You know, what I remember is when the yellowcake became a forgery—remember the yellowcake, the uranium that Iraq was getting from deepest Africa? When that was proved to be a forgery, Jay Rockefeller went up to Pat Roberts and he said, you know, I think we ought to get the FBI on this, because, you know, this—. And Roberts says, no, no, that would be inappropriate. And Rockefeller: no, no, this is appropriate. And Pat Roberts said, no, it's inappropriate. So Rockefeller wrote his own little letter, okay, and he sent it up to the head of the FBI, and the FBI said, well, you know, if it's not from the chair of the committee, we disregard it.

JAY: Well, isn't one thing that's—came clear out of the hearing is that the only power this committee thinks they have over the CIA or the administration is the power of the purse to withdraw funding, and they won't use that power? Everyone knows they won't use that power. So in the hearing on Thursday they were complaining about how the CIA didn't brief them. One of the senators says, we had been jerked around by every head of the CIA for the last decade. But of course they're jerked around, because one, they won't use the power of the purse, and number two, they won't go public with the fact that there's no accountability to them.

MCGOVERN: Well, they can't, Paul. It's secret. It's secret because the CIA says it's secret.

Now, not only the Senators are jerked around, not only Congress as a whole, but Brennan admits to having been jerked around. They asked him, you know, you said that there was great information, you said that the information from these enhanced interrogation techniques saved lives. Why did you say that in 2007? And Brennan says, oh, well, that's what they told me. And now that I've read the Senate Intelligence Committee report, 6,000 pages, I read part of it, and I can see, wow, I'm so ashamed and I'm so shocked that apparently they told me wrong.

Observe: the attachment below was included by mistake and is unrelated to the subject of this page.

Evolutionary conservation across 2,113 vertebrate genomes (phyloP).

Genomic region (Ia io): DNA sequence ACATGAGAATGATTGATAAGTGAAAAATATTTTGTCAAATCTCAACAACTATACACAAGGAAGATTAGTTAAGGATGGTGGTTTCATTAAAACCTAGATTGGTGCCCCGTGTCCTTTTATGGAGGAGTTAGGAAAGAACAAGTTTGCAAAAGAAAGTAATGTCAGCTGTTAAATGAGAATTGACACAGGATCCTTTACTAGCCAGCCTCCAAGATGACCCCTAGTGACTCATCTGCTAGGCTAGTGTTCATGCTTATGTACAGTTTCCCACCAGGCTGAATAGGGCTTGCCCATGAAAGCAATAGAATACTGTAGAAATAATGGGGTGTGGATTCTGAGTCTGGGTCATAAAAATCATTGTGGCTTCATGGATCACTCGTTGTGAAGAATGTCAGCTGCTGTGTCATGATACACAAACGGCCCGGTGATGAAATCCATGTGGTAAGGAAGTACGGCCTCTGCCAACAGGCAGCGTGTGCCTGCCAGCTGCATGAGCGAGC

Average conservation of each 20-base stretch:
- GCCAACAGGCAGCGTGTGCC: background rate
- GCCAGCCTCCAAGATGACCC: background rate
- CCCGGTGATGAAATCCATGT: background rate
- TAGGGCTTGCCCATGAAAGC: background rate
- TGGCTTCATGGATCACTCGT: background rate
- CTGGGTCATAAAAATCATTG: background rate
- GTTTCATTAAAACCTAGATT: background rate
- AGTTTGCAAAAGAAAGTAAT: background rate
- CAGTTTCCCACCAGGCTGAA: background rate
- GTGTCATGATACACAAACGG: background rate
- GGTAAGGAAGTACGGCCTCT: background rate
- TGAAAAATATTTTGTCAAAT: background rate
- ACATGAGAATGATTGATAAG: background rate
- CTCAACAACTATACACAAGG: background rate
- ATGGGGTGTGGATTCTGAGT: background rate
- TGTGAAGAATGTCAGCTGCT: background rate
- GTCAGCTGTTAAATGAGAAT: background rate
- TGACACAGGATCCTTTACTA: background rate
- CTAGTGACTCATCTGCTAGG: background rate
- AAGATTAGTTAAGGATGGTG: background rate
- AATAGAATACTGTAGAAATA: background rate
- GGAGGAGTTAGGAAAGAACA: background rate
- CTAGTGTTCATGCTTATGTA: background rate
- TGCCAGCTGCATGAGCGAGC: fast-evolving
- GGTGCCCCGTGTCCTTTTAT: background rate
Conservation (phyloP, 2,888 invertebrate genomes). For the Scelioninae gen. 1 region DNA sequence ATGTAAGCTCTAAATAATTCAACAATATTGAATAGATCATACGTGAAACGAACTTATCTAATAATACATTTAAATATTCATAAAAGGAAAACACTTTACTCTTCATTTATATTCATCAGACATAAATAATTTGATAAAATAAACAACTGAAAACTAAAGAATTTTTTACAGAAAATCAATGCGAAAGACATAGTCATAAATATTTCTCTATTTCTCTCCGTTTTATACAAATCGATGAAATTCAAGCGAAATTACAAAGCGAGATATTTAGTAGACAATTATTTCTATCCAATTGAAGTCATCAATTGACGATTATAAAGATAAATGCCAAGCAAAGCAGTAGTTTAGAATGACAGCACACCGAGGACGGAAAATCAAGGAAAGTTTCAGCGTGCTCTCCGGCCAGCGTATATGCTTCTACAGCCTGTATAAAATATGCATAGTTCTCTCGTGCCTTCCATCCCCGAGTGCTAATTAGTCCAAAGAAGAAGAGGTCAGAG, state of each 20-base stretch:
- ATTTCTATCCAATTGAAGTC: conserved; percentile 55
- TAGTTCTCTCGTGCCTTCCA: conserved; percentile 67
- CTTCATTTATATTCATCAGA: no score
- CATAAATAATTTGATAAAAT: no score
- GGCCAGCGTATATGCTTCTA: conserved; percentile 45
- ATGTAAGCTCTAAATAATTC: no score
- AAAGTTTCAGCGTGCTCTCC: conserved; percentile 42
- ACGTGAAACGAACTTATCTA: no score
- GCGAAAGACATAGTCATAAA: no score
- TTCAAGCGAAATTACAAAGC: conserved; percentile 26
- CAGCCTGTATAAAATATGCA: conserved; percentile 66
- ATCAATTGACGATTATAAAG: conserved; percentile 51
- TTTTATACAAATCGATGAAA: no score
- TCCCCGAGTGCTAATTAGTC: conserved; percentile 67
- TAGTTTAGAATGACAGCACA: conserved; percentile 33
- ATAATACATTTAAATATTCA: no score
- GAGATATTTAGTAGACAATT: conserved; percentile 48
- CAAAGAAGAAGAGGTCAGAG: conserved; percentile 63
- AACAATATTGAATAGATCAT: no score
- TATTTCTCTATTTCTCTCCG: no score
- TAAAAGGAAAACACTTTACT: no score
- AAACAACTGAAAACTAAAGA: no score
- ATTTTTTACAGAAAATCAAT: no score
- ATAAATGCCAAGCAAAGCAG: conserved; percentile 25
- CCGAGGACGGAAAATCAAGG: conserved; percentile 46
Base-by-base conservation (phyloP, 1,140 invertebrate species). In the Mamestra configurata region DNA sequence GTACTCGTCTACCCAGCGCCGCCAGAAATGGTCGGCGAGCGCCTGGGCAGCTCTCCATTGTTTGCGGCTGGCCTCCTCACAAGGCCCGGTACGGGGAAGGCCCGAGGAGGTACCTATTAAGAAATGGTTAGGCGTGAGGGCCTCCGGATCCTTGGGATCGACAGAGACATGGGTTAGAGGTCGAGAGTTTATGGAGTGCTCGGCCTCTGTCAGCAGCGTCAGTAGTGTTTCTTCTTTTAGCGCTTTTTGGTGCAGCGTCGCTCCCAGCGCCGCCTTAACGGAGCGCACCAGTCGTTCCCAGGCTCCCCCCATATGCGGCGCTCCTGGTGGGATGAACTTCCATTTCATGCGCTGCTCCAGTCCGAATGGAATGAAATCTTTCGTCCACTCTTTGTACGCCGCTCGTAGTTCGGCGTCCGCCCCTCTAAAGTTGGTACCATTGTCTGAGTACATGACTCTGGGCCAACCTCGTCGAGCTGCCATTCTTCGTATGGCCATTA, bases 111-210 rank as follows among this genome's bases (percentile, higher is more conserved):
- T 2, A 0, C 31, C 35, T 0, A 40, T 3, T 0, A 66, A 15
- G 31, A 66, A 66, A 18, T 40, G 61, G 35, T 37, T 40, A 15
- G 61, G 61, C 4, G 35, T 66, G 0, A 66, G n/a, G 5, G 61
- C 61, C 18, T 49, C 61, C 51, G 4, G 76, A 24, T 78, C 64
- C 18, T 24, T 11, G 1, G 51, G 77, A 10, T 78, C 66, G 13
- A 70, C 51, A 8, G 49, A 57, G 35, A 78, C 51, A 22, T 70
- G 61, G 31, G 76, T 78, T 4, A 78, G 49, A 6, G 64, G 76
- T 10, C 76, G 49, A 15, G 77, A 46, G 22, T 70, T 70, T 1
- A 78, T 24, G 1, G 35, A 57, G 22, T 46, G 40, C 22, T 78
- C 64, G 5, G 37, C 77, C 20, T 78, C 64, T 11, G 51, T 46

JAY: Yeah, that there was no [incompr.] I think this report that the Senate committee did, as much as we're kind of giving them hell for not doing real oversight, one thing they did do was they took things in their own hands, they did this big report, and apparently, if by implication, 'cause they won't make it public, it's quite devastating in its critique of how the CIA used rendition and torture. But if they don't let it go public, then it can just be ignored. I mean, all Brennan agreed to do was read it, and they almost had to push him to get there.

MCGOVERN: Well, Paul, you don't understand. They can't make it public, because Brennan's in it. Brennan's implicated. I have that from a very good source that Brennan was, as one of the—Saxby said, chapter and verse, he was in on the planning, the execution of all this kind of stuff. So how can they make it public? Brennan's going to be really interested in reading it.

You know, the whole thing is a charade.

JAY: Well, Ray, it wouldn't be just Brennan. It would be any number of still-active CIA employees and retired employees, because that leads to another thing that Brennan wouldn't take a position on. Senator Levin says to him: is waterboarding torture? And he wouldn't answer it.